Meet Megan Piphus Peace, Sesame Street’s First Black Woman Puppeteer

In 2020, she made history as the first Black woman puppeteer in the show’s 53 year run.

Sesame Street is still making history despite having been on the air for 53 years. In 2020, the acclaimed children’s show hired its very first Black woman puppeteer. Megan Piphus Peace officially started her stint in September 2021 when she began voicing the character of Gabrielle, a 6-year-old Black girl, as reported by Revolt.

Prior to starting her new job, Peace had no idea she was making history on Sesame Street. “I would have cried like a baby on the 123 steps if they had told me beforehand,” she told Because Of Them We Can. “The sets of Sesame Street are like walking into a fantasy. To be there is really something.”

The 29-year-old first learned about puppetry when she was 10 during a conference with her Vacation Bible School teacher in Illinois. She could immediately relate to some of her favorite TV shows such as Sesame Street and Lamb Chop’s Play Along. Her mother supported her love for the art by providing her VHS tapes where she could learn puppetry. In elementary school was when Peace started performing and found her passion for entertainment.

At just 15 years old, she was featured on The Oprah Winfrey Show, marking the beginning of a successful career in puppetry and the first of many TV appearances. She performed on America’s Got Talent and also appeared on The Tonight Show with Jay Leno, according to Because Of Them We Can.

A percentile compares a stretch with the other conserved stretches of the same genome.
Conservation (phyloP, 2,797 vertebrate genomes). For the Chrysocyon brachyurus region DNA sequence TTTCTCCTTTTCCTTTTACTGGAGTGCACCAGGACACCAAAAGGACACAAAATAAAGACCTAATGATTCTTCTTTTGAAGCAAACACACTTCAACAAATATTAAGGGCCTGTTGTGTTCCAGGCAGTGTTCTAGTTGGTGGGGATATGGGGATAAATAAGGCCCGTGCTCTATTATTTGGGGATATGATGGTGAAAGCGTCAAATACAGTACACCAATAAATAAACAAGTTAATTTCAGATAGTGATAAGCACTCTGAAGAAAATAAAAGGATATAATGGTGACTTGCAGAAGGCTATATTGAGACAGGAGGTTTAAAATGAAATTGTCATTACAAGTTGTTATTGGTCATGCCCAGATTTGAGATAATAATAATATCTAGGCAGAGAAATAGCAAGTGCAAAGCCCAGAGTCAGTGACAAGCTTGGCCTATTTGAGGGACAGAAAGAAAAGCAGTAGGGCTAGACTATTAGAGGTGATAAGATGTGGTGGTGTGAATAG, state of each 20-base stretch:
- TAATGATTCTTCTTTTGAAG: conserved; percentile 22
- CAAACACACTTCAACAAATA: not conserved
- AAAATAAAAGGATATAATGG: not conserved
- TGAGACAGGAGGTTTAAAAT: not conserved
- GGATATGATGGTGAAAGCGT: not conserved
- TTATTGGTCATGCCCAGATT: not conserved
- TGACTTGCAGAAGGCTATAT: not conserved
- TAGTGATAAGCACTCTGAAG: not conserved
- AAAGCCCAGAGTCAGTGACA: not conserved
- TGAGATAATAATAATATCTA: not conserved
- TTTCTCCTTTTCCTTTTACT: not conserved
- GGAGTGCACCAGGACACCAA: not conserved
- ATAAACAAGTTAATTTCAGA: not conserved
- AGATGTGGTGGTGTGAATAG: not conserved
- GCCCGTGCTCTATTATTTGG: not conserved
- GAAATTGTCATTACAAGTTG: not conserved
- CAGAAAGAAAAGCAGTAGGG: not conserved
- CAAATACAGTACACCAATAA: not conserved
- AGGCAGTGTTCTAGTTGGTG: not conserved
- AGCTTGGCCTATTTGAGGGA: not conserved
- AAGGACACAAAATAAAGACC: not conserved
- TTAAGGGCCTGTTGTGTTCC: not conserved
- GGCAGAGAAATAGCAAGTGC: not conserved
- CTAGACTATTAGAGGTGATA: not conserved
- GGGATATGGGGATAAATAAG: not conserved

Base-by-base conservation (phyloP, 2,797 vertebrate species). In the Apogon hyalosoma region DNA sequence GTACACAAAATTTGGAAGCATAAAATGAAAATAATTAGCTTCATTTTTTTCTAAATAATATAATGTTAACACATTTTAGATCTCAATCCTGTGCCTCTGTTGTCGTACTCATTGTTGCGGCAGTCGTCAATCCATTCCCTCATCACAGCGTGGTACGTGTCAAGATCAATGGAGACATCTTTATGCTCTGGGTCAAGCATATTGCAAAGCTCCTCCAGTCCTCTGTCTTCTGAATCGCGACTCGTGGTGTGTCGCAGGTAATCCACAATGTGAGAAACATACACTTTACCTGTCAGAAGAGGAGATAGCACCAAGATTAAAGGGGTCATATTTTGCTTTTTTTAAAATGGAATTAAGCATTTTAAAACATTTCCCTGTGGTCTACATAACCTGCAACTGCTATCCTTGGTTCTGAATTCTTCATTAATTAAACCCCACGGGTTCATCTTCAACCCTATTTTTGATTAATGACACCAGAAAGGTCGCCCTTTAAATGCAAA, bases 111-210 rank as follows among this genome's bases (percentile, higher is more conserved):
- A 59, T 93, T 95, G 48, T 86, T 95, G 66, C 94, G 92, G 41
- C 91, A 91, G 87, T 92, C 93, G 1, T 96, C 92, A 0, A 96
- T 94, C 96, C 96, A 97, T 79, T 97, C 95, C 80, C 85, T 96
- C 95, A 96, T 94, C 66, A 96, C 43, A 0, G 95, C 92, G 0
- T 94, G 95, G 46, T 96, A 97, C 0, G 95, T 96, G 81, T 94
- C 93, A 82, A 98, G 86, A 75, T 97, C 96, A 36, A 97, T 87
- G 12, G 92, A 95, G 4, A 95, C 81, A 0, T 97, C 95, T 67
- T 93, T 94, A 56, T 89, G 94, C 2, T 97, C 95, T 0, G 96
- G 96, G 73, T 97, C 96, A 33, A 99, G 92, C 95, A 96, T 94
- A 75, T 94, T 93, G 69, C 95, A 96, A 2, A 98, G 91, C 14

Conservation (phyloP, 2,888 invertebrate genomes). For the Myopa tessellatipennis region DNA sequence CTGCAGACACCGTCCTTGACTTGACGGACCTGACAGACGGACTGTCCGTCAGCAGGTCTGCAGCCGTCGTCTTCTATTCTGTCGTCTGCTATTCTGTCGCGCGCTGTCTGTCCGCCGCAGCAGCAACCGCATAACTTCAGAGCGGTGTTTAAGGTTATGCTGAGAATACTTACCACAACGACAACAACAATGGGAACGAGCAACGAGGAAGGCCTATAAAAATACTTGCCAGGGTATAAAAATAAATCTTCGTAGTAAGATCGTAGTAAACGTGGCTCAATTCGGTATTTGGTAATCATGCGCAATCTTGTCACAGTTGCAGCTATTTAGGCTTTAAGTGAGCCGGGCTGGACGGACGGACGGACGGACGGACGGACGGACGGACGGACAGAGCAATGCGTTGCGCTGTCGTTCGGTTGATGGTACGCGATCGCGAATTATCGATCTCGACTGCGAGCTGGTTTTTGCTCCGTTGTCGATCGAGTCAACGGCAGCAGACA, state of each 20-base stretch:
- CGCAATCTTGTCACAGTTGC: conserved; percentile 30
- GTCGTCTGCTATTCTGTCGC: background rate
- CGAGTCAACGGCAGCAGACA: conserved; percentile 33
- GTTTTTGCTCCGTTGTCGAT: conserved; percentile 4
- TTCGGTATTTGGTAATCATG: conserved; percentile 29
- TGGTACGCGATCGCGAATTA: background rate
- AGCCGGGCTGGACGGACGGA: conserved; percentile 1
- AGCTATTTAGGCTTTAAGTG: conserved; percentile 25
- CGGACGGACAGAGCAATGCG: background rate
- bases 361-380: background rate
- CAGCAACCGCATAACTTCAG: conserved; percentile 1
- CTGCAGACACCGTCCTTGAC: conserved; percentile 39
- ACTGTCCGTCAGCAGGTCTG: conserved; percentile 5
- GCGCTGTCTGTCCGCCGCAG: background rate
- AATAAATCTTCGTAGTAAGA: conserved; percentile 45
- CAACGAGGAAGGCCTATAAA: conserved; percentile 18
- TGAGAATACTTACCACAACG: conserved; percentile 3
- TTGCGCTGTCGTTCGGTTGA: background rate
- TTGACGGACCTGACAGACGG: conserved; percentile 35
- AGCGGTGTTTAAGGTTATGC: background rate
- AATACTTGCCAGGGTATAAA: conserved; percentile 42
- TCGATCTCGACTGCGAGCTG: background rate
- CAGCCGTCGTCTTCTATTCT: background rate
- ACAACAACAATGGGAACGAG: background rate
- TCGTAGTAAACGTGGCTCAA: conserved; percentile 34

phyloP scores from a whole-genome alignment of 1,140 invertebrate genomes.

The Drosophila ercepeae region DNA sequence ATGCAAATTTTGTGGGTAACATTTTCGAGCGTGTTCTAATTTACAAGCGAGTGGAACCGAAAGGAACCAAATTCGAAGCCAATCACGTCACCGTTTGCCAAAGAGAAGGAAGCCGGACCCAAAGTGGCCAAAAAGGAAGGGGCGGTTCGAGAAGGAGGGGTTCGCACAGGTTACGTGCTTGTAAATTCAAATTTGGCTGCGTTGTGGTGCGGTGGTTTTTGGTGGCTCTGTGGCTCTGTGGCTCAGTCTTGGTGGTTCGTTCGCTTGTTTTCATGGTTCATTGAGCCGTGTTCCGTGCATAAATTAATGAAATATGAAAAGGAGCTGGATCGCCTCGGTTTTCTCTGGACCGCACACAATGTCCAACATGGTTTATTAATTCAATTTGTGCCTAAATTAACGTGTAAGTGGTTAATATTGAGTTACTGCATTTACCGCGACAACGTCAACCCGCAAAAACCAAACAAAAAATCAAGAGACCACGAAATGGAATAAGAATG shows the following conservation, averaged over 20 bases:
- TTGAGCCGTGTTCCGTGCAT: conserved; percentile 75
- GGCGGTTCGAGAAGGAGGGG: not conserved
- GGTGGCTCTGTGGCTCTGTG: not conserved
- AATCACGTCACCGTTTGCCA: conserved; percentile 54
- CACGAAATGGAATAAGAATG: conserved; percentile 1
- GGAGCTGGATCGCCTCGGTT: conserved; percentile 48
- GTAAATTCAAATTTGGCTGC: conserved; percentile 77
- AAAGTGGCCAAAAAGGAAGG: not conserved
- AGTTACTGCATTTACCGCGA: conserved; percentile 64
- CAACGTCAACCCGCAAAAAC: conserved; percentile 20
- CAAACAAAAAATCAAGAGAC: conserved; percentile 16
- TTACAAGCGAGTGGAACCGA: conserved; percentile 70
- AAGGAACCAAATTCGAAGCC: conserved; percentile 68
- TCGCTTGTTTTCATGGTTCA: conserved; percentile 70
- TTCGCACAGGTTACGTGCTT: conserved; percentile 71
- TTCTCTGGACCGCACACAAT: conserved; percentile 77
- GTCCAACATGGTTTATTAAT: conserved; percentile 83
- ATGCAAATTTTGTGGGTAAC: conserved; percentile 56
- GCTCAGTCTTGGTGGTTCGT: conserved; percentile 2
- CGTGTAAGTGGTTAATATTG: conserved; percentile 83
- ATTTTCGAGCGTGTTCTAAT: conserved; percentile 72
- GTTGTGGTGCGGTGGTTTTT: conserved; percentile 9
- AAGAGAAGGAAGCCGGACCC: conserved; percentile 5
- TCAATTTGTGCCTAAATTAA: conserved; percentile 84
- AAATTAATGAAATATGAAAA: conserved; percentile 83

“What I consider the magic of ventriloquism is getting to share that experience with someone else and have them believe that our conversations are real,” Peace told the outlet. “I realized what an impact the writing could have on the audience, and that every age could learn something from the show. From then on, my goal was to have a theme… woven into every performance.”

Peace attended college at Vanderbilt University, where she became known as the “Vanderbilt Ventriloquist.” After graduating with a master’s in finance, she started a career in real estate. She kept practicing her passion for puppeteering by performing on TV shows. In 2019, she worked with the University of Cincinnati on a musical series teaching children financial literacy. Her work made her win two Emmys – one for best composition and one for best children’s short.

About KyraKyra Alessandrini is a news writer at Girls United and a freelance journalist. Her work has appeared in publications such as Time, The Hollywood Reporter, InStyle, and Elle. Born in New York and raised in Paris, France, she is passionate about culture, street photography, and travel.

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